Pop music also encouraged young people to believe that a new kind of singing required little preparation and perhaps minimal vocal talent. Only looks and style seemed important. Forgettable “singers” like Fabian – a handsome young man with some thespian talent, but no real voice – reinforced this notion. Kids who never studied a note of music – and wouldn’t know a G-clef from a mezzo-piano – dream of pop-careers. It is a delusion that can never come true.
Ideally, society’s serious institutions should clarify the preparation (and talent) needed for such careers. Instead, we tell impressionable young people, “You can do whatever you want to do.” The sentiment is noble, and it can be true for some people attempting certain tasks. But it can doom young people who lack essential gifts and preparation to lifetimes of frustration. I could never have been a Harlem Globetrotter, no matter how many teachers told me I could be anything I wanted to be. Wisdom is a critical ingredient in these matters. So are talent and preparation.
Some of our institutions now deny young people the opportunities to develop skills that might help them forge artistic futures. Many schools have abandoned meaningful instruction in music – especially singing. As a child I learned to read musical notation in school. Sixth-graders could follow the music in a songbook. We learned classical songs and choral works.
I also learned to sing and read music from hymnals and by participating in church choirs. Singer Amy Grant says she learned to read music by following the hymnal during church singing. So did Elvis Presley and George Beverly Shea. The training I received in church founded my lifelong avocation as a singer. Ditto for thousands of others.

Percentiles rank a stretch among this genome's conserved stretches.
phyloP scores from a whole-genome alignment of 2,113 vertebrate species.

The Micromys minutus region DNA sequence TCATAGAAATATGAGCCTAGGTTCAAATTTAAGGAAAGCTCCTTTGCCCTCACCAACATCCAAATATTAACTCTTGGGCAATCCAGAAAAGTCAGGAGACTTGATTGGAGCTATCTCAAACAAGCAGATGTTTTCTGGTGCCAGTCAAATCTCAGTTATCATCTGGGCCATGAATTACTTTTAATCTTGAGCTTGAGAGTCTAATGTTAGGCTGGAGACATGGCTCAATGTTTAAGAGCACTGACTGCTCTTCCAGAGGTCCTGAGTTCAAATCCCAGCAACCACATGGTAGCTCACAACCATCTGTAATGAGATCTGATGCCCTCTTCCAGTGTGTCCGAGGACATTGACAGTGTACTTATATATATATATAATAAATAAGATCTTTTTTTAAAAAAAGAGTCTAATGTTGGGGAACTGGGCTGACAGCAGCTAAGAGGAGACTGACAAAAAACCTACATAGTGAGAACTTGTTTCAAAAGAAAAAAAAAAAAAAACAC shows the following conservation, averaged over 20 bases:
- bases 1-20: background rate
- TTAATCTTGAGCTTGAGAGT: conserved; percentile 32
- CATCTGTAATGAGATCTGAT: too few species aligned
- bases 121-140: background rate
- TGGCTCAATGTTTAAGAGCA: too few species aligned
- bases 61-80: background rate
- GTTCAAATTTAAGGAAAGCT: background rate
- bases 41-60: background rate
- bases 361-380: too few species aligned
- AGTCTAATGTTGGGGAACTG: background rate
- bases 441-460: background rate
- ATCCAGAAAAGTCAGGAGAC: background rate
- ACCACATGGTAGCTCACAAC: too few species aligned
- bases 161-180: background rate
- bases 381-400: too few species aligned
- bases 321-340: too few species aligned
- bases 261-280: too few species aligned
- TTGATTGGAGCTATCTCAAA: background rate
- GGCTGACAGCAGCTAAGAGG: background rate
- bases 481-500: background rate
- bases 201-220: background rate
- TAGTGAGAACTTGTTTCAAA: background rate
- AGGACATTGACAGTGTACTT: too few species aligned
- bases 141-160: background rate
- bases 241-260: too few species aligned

Many children now miss this preparation because their churches have adopted the “praise” worship style – essentially a pop-music format in which worshippers simply sing along, by ear. Great hymns are occasionally included, but churches now focus on a body of new songs, unfamiliar to many worshippers, for which printed music is unavailable. Waggish critics call it “7-11” music – i.e., seven words repeated eleven times (or vice-versa).
Church leaders have bought the claims of megachurch guru Rick Warren, who maintains that young people want only hip, modern music presented by young, attractive “praise teams” which may or may not include real singers. It’s an ecclesiastical version of the Fabian tradition. Printed music is said to be passé because young people supposedly can’t read music. This self-fulfilling claim remains unexamined by church leaders who have discarded musical instruction.
Many of these churches no longer offer choirs for children and young people who might benefit through their entire lives by acquiring musical skills in this way. The artistic futures of a whole generation of children are being shortchanged because there is no shortcut to developing musical skills. This great tragedy – the equivalent of deliberately letting children grow up illiterate – will haunt American culture (or what’s left of it) for decades to come. What a tragedy.